Conventional wisdom about law school used to be “You can do anything with a law degree!” Post-Great Recession in what has been, until the Trump Bump, a bear market for legal education, the strength of this logic may have weakened but the idea pervades.
I believed it. I was a smart guy who was encouraged to pursue higher education. Law school with its exclusivity and air of prestige seemed like the perfect thing to do. Besides “you can do anything with a law degree. Right?”
A legal education provides some key benefits but it’s not perfect training for “anything.” In fact, it falls short in many important ways. It’s time we start being honest about what legal training is and is not and what those who pursue it to do “anything” need to understand in order to use their degrees beyond the traditional legal options.
Let’s start with the benefits law school does provide. First, it provides measure of instant credibility that other roles don’t enjoy. Despite the ballooning number of lawyers people still believe that lawyers somehow know or see something more than other people do. Being a lawyer also improves communication skills. Lawyers learn to advocate both orally and in writing very effectively. I’ve never really understood or put much stock in “thinking like a lawyer” but lawyers pick problems apart very effectively. Finally, as my father (a lawyer himself) always said, “A law degree helps you see the framework behind society.” Understanding things like how a corporate board applies the business judgment rule to make decisions, the nature of limited liability, or risks of negligence is powerful knowledge.
But there are gaps in what law school provides, at least as far as the “you can do anything with a law degree” adage. First, because lawyers see the situations in law school and in their professional lives in which everything went wrong, they may try to control for an unfortunate but highly unlikely outcome in new situations they face. This faulty logic is referred to as the availability heuristic. Next, remember that instant public credibility that most lawyers get? It can also be a professional liability. Lawyers who seek jobs beyond legal will frequently face questions about over-qualification or simple confusion “Why would you want this job when you could just go be a lawyer?” This is because many employers who are not lawyers don’t know that “you can do anything with a law degree” (perhaps because the adage is not entirely true). They think that people go to law school to become lawyers. What’s more, if any of them have worked with lawyers before, particularly in business, they worry that the lawyers will bring a too lawyerly (i.e. highly skeptical, low on sociability, and their general resistance to being managed) approach to every encounter.
A couple additional thoughts: law school does little to prepare lawyers to run their own firms let alone strike out on their own into uncharted career waters. This is problematic because, even more than other professions, every lawyer needs to think of themselves as an entrepreneur. Skills such as building and understanding how to serve an audience, pricing ones services, hiring and managing, delegation, and marketing, get short shrift.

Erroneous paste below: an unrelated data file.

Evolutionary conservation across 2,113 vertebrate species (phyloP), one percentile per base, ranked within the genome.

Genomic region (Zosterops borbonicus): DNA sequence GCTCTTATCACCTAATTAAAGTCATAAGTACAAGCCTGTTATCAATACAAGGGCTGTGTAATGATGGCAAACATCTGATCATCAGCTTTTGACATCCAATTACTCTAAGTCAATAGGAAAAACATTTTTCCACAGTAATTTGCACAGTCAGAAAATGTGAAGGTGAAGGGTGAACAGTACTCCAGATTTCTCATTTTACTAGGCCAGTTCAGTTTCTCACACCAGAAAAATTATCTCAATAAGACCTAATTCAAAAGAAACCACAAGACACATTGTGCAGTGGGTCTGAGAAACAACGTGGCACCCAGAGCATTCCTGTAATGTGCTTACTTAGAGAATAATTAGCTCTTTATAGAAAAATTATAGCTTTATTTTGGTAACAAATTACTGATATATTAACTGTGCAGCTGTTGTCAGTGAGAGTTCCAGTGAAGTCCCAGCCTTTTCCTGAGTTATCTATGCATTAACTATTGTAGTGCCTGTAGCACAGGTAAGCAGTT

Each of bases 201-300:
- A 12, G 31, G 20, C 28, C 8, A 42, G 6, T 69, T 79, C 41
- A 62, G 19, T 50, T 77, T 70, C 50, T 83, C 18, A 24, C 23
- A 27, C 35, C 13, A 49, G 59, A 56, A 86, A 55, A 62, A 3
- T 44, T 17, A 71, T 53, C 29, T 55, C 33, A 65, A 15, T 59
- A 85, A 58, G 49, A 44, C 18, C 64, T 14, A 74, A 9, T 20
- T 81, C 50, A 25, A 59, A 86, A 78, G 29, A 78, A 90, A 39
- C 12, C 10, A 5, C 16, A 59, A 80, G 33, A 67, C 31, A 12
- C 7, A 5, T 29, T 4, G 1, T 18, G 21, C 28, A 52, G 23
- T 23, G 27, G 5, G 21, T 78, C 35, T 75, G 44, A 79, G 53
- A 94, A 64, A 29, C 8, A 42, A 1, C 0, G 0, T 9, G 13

Finally, lawyers and law students have often made light of and, perhaps, even celebrated the absence of math in law schools and law students’ and lawyers’ aversion to it. Some members of the Supreme Court have even derided mathematical and statistical concepts as “sociological gobbledygook.” As data and math continue to permeate our world lawyers must have a comfort and fluency with mathematical concepts and how they can be effectively applied to solve problems in law.
Sure, you can do anything with a law degree. But you can also do anything with an engineering degree, or a humanities degree, or a high school diploma. A law degree might open some additional doors, provide credibility to or garner interest from a prospective employer who might not otherwise have taken a second look, but if the lawyer actually can’t do the the thing that’s required for a given job, they’ll learn really quickly that you can’t do anything with a law degree.
Instead of platitudes like “you can do anything with a law degree” we’d serve lawyers and law students much better by being honest about the limitations of the degree and doubling down on skills that we demonstrably know – skills like entrepreneurship, better understanding data and math, management, delegation and marketing – will enable lawyers to expand their career options.
Did you think you could or do you want to do “anything with a law degree?” Me too. And I think it’s possible. Or, at least, I’m trying to figure it out. I’m growing a community of ambitious legal professionals who want to do amazing, unconventional things. Are you one of them? If so, join us here. We’ve got a legal career design jam in progress and more awesomeness on the way.